I freaked and closed the door right back up. “Who was that?” I asked Dennis as soon as we got outside. “On the stairs, who were the two guys on the basement stairs?”

“Hell that’s just Tommy the painter. His father owns the place. The other guy with him rents the back room by the garage. He doesn’t talk much. Just…” Dennis made loud piglike snorting noises, the same noise he’d made earlier when I’d asked him what he would do if he really did make a lot of money off jade.

“The other guy, Dennis, that’s Phil Dick. You know, the Philip K. Dick award I got for Software? That was him in the basement. He must not really be dead! He’s living right here in your building!”

“Why didn’t you talk to him?”

“What would I say? But, look, Dennis, do one thing for me. After you read Wetware, give it to him. It’s dedicated to him, wave? ‘For Philip K. Dick, 1928–1982, One must imagine Sisyphus happy.’ That’s from Camus, see, Sisyphus being the proletarian of the gods, you understand, daily proving that scorn can overcome any fate, rolling another wad of paper up to the top of the same old mountain and letting it blow away, just imagine him happy. Does he seem happy?”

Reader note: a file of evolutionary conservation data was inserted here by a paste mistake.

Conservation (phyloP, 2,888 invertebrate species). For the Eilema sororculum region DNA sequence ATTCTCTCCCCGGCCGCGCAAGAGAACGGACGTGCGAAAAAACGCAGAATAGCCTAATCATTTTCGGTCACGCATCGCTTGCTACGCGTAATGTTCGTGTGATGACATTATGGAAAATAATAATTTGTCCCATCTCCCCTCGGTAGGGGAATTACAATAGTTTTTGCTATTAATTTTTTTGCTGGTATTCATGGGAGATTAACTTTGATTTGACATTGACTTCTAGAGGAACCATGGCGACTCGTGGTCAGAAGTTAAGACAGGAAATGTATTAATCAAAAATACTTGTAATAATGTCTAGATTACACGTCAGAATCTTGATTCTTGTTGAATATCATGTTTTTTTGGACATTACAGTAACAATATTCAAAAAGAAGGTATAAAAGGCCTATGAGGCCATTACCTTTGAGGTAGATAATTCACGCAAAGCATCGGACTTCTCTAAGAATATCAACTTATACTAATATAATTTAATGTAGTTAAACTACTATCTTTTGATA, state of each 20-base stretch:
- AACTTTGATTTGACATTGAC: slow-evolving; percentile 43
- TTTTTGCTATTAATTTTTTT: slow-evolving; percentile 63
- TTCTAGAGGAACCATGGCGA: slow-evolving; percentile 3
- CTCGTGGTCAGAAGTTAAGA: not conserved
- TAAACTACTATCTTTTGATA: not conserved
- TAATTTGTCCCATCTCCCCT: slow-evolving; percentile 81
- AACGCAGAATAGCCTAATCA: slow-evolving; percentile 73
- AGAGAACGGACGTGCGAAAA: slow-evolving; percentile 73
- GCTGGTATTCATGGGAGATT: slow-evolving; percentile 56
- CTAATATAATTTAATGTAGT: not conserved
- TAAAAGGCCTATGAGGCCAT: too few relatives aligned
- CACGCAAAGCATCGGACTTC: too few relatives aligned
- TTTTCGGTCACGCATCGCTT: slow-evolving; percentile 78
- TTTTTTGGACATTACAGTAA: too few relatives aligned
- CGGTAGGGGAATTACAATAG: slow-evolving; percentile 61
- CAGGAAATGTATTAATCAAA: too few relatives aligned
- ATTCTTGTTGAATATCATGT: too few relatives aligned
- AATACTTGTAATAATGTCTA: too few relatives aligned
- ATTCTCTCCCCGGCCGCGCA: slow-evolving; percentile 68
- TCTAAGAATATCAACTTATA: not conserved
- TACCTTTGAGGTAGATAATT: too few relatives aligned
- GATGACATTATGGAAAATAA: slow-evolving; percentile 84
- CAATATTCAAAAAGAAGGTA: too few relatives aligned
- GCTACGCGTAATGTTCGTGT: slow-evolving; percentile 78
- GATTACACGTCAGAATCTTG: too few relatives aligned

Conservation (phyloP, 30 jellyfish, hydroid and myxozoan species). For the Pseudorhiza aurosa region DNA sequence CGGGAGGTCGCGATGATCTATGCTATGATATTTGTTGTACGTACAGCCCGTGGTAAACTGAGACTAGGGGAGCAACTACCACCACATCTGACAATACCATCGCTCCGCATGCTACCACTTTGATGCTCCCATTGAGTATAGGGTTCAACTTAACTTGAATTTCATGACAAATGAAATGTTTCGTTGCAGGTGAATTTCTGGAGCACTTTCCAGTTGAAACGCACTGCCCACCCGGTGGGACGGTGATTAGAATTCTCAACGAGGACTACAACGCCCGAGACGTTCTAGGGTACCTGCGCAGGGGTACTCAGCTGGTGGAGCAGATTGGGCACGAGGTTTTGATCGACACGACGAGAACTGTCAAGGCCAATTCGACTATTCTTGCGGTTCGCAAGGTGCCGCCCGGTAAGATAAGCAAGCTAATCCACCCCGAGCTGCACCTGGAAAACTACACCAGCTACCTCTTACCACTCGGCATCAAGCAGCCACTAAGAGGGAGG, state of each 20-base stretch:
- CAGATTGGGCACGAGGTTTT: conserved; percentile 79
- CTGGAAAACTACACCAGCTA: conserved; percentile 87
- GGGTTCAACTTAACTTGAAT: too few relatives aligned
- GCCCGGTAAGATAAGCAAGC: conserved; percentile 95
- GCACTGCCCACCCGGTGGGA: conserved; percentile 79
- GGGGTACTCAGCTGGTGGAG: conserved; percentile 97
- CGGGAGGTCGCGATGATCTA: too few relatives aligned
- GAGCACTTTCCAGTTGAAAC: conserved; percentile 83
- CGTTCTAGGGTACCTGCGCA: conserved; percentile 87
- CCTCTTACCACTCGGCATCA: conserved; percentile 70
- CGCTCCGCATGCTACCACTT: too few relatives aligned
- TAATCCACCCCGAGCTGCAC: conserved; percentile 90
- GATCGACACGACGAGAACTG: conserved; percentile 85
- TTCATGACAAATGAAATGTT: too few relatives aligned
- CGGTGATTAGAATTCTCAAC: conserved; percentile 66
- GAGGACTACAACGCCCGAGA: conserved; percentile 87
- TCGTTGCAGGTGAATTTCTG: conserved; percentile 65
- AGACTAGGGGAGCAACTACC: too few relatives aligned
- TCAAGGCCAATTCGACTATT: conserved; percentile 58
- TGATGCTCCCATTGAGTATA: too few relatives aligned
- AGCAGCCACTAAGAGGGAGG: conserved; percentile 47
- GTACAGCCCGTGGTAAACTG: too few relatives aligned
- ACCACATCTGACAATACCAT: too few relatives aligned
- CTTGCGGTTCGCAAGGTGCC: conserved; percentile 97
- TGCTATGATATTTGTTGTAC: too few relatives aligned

“I’ll ask him.”

But Dennis never did talk to Phil. Phil got on his motorcycle and left that house for good, right after I did. I saw him in my rearview mirror, right before I turned onto Route 17. He was all in black, idling on the putt, wearing shades, a greasy old biker, calm with meth. Looked to me like he was headed for South San Jose. He never waved.

A couple of years later, in 1989, Wetware would win me a second Philip K. Dick award.

This award ceremony was at a smallish regional SF con in Tacoma, Washington. It wasn’t like the artists’ loft in New York at all. It was in a windowless hotel ballroom with a dinner of rubber ham and mashed potatoes.